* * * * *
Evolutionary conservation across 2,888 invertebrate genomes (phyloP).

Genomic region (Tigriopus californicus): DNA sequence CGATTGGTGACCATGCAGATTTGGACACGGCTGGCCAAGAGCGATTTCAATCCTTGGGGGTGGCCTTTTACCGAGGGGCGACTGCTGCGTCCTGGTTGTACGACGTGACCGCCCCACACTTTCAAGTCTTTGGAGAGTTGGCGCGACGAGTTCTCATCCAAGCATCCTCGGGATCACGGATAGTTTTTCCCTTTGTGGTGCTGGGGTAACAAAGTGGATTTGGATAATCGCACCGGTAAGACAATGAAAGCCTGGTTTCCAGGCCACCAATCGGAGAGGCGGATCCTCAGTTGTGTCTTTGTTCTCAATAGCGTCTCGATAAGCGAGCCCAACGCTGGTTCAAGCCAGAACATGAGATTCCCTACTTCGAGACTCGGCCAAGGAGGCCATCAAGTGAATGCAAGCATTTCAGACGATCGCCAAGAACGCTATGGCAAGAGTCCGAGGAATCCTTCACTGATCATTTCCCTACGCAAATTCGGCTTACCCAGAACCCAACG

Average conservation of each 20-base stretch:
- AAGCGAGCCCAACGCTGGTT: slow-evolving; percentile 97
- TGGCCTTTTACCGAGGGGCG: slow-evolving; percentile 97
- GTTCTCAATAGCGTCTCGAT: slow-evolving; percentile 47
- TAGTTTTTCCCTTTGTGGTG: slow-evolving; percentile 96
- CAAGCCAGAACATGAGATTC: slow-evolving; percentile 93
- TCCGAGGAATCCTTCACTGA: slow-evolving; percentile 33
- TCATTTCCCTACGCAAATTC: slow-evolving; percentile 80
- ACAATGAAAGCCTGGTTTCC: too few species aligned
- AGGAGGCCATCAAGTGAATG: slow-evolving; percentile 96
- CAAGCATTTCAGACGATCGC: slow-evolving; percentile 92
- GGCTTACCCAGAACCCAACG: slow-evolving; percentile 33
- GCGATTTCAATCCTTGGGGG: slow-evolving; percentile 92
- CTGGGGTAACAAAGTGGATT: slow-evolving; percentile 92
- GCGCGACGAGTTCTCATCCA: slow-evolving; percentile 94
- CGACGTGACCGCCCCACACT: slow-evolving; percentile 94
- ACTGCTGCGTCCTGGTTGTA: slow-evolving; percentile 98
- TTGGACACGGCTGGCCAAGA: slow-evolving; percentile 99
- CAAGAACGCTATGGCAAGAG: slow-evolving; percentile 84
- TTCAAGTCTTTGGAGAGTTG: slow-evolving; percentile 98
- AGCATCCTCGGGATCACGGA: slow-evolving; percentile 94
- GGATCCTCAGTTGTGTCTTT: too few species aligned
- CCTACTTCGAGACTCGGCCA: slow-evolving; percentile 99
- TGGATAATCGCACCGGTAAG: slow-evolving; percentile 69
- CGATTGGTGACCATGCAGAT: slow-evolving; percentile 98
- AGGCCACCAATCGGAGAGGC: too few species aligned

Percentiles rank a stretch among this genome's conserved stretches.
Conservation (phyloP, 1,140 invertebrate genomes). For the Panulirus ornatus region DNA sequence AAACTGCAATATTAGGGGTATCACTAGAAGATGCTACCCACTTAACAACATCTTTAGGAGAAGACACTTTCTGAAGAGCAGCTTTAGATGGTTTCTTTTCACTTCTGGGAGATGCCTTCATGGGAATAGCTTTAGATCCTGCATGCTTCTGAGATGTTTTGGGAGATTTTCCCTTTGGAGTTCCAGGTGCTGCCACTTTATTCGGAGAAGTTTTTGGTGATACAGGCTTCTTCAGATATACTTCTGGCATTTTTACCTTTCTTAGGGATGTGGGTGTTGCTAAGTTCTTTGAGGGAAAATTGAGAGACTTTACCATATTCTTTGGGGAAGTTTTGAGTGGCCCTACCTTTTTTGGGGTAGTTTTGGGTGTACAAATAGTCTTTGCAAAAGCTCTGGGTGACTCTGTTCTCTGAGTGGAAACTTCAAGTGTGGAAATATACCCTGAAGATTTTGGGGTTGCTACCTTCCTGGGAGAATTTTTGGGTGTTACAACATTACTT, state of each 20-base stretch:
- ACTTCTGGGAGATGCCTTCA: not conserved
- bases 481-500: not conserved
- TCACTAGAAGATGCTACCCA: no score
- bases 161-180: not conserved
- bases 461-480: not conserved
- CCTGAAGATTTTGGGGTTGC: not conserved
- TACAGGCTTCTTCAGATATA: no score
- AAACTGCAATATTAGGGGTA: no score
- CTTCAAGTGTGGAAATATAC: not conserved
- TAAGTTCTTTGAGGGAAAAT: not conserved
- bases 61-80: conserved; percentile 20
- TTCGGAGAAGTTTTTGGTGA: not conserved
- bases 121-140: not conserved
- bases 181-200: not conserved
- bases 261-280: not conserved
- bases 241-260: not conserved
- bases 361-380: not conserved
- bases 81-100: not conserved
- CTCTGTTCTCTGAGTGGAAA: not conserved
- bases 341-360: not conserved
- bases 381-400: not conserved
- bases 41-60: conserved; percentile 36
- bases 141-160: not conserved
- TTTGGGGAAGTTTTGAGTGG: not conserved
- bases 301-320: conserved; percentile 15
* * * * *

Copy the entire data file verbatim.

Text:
Evolutionary conservation across 2,888 invertebrate genomes (phyloP).

Genomic region (Tigriopus californicus): DNA sequence CGATTGGTGACCATGCAGATTTGGACACGGCTGGCCAAGAGCGATTTCAATCCTTGGGGGTGGCCTTTTACCGAGGGGCGACTGCTGCGTCCTGGTTGTACGACGTGACCGCCCCACACTTTCAAGTCTTTGGAGAGTTGGCGCGACGAGTTCTCATCCAAGCATCCTCGGGATCACGGATAGTTTTTCCCTTTGTGGTGCTGGGGTAACAAAGTGGATTTGGATAATCGCACCGGTAAGACAATGAAAGCCTGGTTTCCAGGCCACCAATCGGAGAGGCGGATCCTCAGTTGTGTCTTTGTTCTCAATAGCGTCTCGATAAGCGAGCCCAACGCTGGTTCAAGCCAGAACATGAGATTCCCTACTTCGAGACTCGGCCAAGGAGGCCATCAAGTGAATGCAAGCATTTCAGACGATCGCCAAGAACGCTATGGCAAGAGTCCGAGGAATCCTTCACTGATCATTTCCCTACGCAAATTCGGCTTACCCAGAACCCAACG

Average conservation of each 20-base stretch:
- AAGCGAGCCCAACGCTGGTT: slow-evolving; percentile 97
- TGGCCTTTTACCGAGGGGCG: slow-evolving; percentile 97
- GTTCTCAATAGCGTCTCGAT: slow-evolving; percentile 47
- TAGTTTTTCCCTTTGTGGTG: slow-evolving; percentile 96
- CAAGCCAGAACATGAGATTC: slow-evolving; percentile 93
- TCCGAGGAATCCTTCACTGA: slow-evolving; percentile 33
- TCATTTCCCTACGCAAATTC: slow-evolving; percentile 80
- ACAATGAAAGCCTGGTTTCC: too few species aligned
- AGGAGGCCATCAAGTGAATG: slow-evolving; percentile 96
- CAAGCATTTCAGACGATCGC: slow-evolving; percentile 92
- GGCTTACCCAGAACCCAACG: slow-evolving; percentile 33
- GCGATTTCAATCCTTGGGGG: slow-evolving; percentile 92
- CTGGGGTAACAAAGTGGATT: slow-evolving; percentile 92
- GCGCGACGAGTTCTCATCCA: slow-evolving; percentile 94
- CGACGTGACCGCCCCACACT: slow-evolving; percentile 94
- ACTGCTGCGTCCTGGTTGTA: slow-evolving; percentile 98
- TTGGACACGGCTGGCCAAGA: slow-evolving; percentile 99
- CAAGAACGCTATGGCAAGAG: slow-evolving; percentile 84
- TTCAAGTCTTTGGAGAGTTG: slow-evolving; percentile 98
- AGCATCCTCGGGATCACGGA: slow-evolving; percentile 94
- GGATCCTCAGTTGTGTCTTT: too few species aligned
- CCTACTTCGAGACTCGGCCA: slow-evolving; percentile 99
- TGGATAATCGCACCGGTAAG: slow-evolving; percentile 69
- CGATTGGTGACCATGCAGAT: slow-evolving; percentile 98
- AGGCCACCAATCGGAGAGGC: too few species aligned

Percentiles rank a stretch among this genome's conserved stretches.
Conservation (phyloP, 1,140 invertebrate genomes). For the Panulirus ornatus region DNA sequence AAACTGCAATATTAGGGGTATCACTAGAAGATGCTACCCACTTAACAACATCTTTAGGAGAAGACACTTTCTGAAGAGCAGCTTTAGATGGTTTCTTTTCACTTCTGGGAGATGCCTTCATGGGAATAGCTTTAGATCCTGCATGCTTCTGAGATGTTTTGGGAGATTTTCCCTTTGGAGTTCCAGGTGCTGCCACTTTATTCGGAGAAGTTTTTGGTGATACAGGCTTCTTCAGATATACTTCTGGCATTTTTACCTTTCTTAGGGATGTGGGTGTTGCTAAGTTCTTTGAGGGAAAATTGAGAGACTTTACCATATTCTTTGGGGAAGTTTTGAGTGGCCCTACCTTTTTTGGGGTAGTTTTGGGTGTACAAATAGTCTTTGCAAAAGCTCTGGGTGACTCTGTTCTCTGAGTGGAAACTTCAAGTGTGGAAATATACCCTGAAGATTTTGGGGTTGCTACCTTCCTGGGAGAATTTTTGGGTGTTACAACATTACTT, state of each 20-base stretch:
- ACTTCTGGGAGATGCCTTCA: not conserved
- bases 481-500: not conserved
- TCACTAGAAGATGCTACCCA: no score
- bases 161-180: not conserved
- bases 461-480: not conserved
- CCTGAAGATTTTGGGGTTGC: not conserved
- TACAGGCTTCTTCAGATATA: no score
- AAACTGCAATATTAGGGGTA: no score
- CTTCAAGTGTGGAAATATAC: not conserved
- TAAGTTCTTTGAGGGAAAAT: not conserved
- bases 61-80: conserved; percentile 20
- TTCGGAGAAGTTTTTGGTGA: not conserved
- bases 121-140: not conserved
- bases 181-200: not conserved
- bases 261-280: not conserved
- bases 241-260: not conserved
- bases 361-380: not conserved
- bases 81-100: not conserved
- CTCTGTTCTCTGAGTGGAAA: not conserved
- bases 341-360: not conserved
- bases 381-400: not conserved
- bases 41-60: conserved; percentile 36
- bases 141-160: not conserved
- TTTGGGGAAGTTTTGAGTGG: not conserved
- bases 301-320: conserved; percentile 15